How Do You Calibrate Egg Incubators and Keep Eggs at the Proper Temperature?

Published On: June 15, 2017Categories: Brooders, Chicks, Eggs

MacFarlane Pheasants, Inc. hatches over two million birds each year in our hatchery. That means we collect over three million eggs in order to get that many hatches! Obviously, we have our system down to a science. We use the Natureform I-14 machines to incubate our eggs. These machines must be calibrated to 99 degrees. In order to calibrate the machines to the required 99 degrees we use a mercury thermometer.

Calibrating for Temperature

The digital sensor on the machine must be at the same height as the mercury thermometer and when this is done, it ensures that the temperature reading is accurate every time. Calibrating is done while the machine is empty. Once we have the machines calibrated and set for the proper humidity, we put the eggs in place and keep an eye on the egg temperatures.

Calibrating for Humidity

To calibrate 51% relative humidity that is just right for incubating chicks, we use a       hygrometer. The use of the hygrometer is not complicated.  It is similar to measuring temperature. We use a wet bulb hygrometer, which has a mercury thermometer and a wick with a water tank attached to it. We wait for the machine to get up to temperature and then calibrate the digital machine based on the mercury thermometer.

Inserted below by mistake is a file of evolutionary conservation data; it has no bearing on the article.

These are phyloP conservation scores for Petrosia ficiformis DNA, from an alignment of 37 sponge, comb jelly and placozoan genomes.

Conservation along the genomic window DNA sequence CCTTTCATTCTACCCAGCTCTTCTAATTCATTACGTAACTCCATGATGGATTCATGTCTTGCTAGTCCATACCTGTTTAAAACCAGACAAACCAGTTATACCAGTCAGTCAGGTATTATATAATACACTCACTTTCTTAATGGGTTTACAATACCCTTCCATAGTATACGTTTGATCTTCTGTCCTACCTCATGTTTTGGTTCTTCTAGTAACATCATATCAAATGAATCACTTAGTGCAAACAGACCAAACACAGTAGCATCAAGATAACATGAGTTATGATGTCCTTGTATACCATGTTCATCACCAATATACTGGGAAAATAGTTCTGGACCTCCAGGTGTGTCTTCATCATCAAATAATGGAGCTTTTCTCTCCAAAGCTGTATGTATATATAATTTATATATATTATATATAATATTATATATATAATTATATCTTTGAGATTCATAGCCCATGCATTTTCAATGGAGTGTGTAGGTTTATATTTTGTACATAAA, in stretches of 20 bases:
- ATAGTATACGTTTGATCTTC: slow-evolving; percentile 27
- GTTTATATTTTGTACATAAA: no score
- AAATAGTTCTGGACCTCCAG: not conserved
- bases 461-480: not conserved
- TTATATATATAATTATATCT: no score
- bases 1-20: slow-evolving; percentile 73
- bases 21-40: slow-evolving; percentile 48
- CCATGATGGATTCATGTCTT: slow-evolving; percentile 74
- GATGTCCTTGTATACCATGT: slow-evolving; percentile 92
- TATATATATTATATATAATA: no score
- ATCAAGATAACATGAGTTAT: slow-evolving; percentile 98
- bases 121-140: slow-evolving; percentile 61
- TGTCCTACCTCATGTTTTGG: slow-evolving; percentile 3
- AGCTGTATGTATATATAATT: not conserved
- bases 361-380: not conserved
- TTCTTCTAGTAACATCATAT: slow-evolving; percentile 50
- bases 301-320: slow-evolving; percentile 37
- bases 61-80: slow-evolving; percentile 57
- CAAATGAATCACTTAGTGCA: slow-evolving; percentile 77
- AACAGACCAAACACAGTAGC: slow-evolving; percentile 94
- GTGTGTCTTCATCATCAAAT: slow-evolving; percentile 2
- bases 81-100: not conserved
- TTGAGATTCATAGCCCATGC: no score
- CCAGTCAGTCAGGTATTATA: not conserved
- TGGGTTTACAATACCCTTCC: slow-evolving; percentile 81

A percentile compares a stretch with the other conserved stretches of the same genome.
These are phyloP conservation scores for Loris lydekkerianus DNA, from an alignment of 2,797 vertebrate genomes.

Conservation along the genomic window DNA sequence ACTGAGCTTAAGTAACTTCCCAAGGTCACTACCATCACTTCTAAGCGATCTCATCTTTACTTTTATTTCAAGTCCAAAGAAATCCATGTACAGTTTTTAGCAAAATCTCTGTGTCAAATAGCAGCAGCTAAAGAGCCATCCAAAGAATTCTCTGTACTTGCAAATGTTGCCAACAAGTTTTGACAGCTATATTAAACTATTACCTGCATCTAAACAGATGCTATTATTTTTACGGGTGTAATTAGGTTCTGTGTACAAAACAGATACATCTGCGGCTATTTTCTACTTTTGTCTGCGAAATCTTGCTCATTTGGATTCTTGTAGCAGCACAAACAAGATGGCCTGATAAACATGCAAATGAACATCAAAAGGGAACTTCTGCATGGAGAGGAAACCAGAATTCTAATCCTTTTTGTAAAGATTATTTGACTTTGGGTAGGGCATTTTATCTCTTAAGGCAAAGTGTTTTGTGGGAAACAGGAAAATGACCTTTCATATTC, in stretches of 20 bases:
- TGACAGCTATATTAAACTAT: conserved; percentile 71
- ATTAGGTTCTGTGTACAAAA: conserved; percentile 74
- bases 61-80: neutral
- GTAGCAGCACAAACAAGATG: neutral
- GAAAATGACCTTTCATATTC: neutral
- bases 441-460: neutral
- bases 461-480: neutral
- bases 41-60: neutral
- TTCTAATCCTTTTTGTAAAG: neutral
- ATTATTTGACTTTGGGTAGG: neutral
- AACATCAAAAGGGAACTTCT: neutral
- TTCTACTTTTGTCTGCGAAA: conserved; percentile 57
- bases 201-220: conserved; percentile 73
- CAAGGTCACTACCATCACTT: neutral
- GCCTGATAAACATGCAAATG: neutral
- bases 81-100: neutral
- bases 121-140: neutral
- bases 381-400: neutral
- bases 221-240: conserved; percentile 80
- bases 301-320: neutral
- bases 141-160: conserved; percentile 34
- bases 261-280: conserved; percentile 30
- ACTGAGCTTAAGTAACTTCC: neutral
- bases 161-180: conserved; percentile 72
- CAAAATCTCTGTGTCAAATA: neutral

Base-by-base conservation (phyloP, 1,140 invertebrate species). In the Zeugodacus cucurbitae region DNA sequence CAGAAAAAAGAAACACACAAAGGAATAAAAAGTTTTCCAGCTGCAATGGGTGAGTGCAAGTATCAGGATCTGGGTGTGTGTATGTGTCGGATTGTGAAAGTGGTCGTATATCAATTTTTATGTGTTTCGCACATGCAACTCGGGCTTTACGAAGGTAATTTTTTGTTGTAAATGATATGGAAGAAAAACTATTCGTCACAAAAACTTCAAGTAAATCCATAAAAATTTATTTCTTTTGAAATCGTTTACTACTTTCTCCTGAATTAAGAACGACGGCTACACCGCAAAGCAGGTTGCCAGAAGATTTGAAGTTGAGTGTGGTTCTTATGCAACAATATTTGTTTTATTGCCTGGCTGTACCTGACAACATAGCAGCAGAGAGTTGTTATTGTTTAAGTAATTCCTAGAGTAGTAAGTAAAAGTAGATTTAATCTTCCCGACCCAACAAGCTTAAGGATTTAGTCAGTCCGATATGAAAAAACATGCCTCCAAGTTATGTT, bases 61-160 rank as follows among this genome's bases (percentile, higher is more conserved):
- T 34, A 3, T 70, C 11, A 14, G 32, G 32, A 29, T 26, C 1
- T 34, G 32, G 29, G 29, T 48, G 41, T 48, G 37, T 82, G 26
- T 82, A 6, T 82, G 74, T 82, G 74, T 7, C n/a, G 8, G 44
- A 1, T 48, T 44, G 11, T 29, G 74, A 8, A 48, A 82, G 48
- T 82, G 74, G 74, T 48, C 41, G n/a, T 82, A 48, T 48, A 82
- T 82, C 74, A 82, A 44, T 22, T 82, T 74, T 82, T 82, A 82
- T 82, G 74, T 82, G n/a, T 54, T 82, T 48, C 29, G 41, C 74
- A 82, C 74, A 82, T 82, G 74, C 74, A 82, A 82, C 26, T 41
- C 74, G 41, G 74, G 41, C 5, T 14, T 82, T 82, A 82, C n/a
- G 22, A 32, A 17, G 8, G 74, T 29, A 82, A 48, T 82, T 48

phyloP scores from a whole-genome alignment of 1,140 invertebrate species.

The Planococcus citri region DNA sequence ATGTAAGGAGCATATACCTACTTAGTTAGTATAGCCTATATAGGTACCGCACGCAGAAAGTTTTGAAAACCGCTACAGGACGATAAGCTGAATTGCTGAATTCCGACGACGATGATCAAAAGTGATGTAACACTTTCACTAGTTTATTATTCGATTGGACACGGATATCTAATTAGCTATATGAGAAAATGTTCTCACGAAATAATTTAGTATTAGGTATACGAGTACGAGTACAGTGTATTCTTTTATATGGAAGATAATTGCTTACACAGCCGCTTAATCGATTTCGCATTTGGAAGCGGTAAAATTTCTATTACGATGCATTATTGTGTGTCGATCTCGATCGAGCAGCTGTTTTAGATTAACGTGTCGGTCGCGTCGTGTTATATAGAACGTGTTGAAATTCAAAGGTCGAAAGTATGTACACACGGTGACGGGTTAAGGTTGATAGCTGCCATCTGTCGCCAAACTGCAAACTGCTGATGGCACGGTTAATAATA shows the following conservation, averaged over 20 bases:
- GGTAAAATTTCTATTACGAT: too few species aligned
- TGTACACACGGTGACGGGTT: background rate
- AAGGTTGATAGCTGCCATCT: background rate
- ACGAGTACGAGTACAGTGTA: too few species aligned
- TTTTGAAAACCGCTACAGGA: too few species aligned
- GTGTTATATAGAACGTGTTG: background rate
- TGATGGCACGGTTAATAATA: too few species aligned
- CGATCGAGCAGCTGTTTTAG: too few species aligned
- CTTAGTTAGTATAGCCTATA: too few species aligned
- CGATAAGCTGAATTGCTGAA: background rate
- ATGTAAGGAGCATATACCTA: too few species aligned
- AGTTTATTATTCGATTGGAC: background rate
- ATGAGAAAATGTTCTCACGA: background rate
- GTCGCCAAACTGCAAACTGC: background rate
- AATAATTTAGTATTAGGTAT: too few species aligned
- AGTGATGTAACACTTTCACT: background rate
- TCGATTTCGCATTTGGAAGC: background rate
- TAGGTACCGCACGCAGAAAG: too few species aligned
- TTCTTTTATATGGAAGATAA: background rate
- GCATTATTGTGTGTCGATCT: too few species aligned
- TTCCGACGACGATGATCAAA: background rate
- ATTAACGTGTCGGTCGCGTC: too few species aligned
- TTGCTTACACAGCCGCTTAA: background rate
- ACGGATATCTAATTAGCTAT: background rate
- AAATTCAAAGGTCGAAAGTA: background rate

Checking Egg Temperature

The temperature of the embryo inside the egg is critical for hatching high quality chicks. You can use an infrared ear thermometer or a baby forehead thermometer to gauge the egg shell temperature. The measurement is taken right at the equator of the egg. The optimum temperature for the embryo is 100-101 degrees. This checking process requires both speed and accuracy so that the door to the setter is not opened long enough to cool down.

  • Check eggs on the left and right, from, and back, and top, middle, and bottom of the setter.
  • Choose eggs in the middle of the tray to monitor, as eggs on the edges will be cooler.
  • Sample three eggs from the center of each tray.
  • During the second half of incubation, reject any significantly cooler measurements, because it is a sign that the egg does not have an embryo.
  • Monitor at each stage in the incubation period.
  • Plan where you are going to monitor, so that once you open the door you can work quickly. Some setters may have to be turned off in order to work safely. If this is the case, and you cannot finish the job in 10 minutes you may have to turn the machine on and wait 30 minutes before finishing the job.
  • Record your results.

Calibrating the egg incubators and checking to make sure the embryos are the right temperature is an important part of hatching chicks. 

Photo of Ronnie ViljoenRonnie Viljoen Shares His Experiences from South Africa to America
The Complete Guide to IncubationDownload The Complete Guide to Incubation

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